“The system cannot find the path specified.”

This is because some .bat files have the wrong path.
To correct this, simply open your favourite text editor—in my case it’s the Sublime text editor—and take the following steps.
Open all the files under C:\RailsInstaller\Ruby2.2.0\bin in the text editor and use the Find and replace option (the shortcut key for the Sublime text editor is: Ctrl+Shift+F). Now, replace @ C:\Users\emachnic\GitRepos\railsinstaller-windows\stage\Ruby2.2.0\bin\ruby.exe with @%~dp0ruby.exe.
Once it is done, you can run the rails –v command and you should not get any error message.
Linux (Ubuntu): Resolving software dependencies, installation and maintaining software versions successfully sometimes becomes difficult in Linux based distributions. But, RVM (Ruby Version Manager) has made our lives easy while installing Ruby on Rails.
Ubuntu is the most popular Linux distribution available in the market, so considering that, we have demonstrated the installation steps in Ubuntu OS.
To install Ruby on Rails with RVM, run the following commands as a normal user:

gpg --keyserver hkp:// --recv-keys 409B6B1796C275462A1703113804BB82D39DC0E3 \curl -sSL | bash -s stable --rails

Enter the normal user password to proceed further.
Now, let’s see how this command works.
The gpg command is used to connect with a public key server and to request a key attached with that particular ID. Here, we are fetching the RVM project’s key, which is utilised to sign every RVM release. Having the RVM project’s public key permits us to check the legitimacy of the release, which we will download now and sign with the matching private key.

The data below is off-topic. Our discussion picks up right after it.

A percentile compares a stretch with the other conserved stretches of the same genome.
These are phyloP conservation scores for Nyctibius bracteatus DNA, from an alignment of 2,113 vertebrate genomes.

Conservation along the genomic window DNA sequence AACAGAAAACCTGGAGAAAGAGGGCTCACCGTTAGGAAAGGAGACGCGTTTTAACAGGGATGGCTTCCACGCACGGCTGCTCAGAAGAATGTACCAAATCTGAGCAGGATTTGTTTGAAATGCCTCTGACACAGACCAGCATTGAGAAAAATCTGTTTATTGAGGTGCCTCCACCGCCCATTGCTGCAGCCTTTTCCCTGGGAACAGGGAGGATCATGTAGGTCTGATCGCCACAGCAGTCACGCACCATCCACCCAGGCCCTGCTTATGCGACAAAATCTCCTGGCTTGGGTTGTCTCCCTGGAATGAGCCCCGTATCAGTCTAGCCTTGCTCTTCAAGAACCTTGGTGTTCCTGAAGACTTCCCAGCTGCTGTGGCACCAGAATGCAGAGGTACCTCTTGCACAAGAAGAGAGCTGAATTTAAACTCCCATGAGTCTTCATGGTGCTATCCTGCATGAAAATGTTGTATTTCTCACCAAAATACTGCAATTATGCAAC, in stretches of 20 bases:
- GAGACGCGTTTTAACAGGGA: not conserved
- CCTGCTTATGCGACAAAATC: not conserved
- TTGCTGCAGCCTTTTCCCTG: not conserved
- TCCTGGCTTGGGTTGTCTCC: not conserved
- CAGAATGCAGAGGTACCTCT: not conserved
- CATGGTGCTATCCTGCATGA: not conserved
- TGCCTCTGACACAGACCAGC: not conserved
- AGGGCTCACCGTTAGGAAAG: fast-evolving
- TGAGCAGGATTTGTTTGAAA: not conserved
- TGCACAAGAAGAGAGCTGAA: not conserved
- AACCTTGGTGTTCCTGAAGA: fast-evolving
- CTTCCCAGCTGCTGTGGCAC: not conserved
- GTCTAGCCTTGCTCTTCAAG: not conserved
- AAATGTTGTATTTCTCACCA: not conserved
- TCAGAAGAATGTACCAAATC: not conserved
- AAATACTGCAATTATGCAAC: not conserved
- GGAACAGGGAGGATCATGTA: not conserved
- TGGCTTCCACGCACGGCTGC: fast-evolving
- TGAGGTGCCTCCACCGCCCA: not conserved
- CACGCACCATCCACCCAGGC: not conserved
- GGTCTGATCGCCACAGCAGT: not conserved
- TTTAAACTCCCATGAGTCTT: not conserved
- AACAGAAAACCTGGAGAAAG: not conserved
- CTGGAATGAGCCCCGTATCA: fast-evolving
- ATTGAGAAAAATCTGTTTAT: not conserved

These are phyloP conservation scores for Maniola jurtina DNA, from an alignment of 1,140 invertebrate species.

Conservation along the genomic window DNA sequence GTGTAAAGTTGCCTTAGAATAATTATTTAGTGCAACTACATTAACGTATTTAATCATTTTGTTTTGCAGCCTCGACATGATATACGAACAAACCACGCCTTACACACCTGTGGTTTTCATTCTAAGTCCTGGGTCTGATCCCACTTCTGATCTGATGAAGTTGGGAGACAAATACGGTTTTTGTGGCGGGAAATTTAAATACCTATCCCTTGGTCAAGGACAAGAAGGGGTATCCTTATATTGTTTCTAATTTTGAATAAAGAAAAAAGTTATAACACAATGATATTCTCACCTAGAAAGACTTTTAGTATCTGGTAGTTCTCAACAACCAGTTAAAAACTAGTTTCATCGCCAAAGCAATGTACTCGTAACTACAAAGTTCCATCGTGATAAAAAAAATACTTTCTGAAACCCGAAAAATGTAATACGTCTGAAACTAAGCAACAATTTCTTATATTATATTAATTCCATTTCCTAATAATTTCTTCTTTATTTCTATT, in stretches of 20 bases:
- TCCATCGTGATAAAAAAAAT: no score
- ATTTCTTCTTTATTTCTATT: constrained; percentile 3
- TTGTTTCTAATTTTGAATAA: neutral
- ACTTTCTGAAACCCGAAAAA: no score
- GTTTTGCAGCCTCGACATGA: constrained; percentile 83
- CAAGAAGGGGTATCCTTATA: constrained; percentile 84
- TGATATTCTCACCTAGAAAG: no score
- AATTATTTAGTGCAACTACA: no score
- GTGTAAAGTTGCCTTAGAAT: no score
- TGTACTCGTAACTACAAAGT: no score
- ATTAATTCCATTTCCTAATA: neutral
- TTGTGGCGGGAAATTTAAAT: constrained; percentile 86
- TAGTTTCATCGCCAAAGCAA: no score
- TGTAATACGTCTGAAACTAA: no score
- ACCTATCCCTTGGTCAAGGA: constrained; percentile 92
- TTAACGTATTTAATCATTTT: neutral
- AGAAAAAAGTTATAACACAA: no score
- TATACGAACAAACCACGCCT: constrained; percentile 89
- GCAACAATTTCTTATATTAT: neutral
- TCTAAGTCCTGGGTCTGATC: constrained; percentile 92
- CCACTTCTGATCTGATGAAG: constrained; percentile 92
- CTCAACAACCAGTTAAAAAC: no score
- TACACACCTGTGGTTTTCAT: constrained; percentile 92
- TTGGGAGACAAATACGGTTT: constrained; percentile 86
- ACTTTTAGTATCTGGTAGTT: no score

The remaining portion of the command, starting with\curl, uses the Curl utility to grab a file from the RVM website. It is a script that will automatically install all related components. Here “\” is not an alias for any command.
The -s flag is for silent mode, and the -S flag overrides it to display errors if Curl fails. The -L flag is for redirection.
The script is then channelised to the bash prompt to run. The -s flag indicates that the input is coming from standard in. The rest of the commands are used to install the latest and most stable version of RVM and Rails, along with Ruby.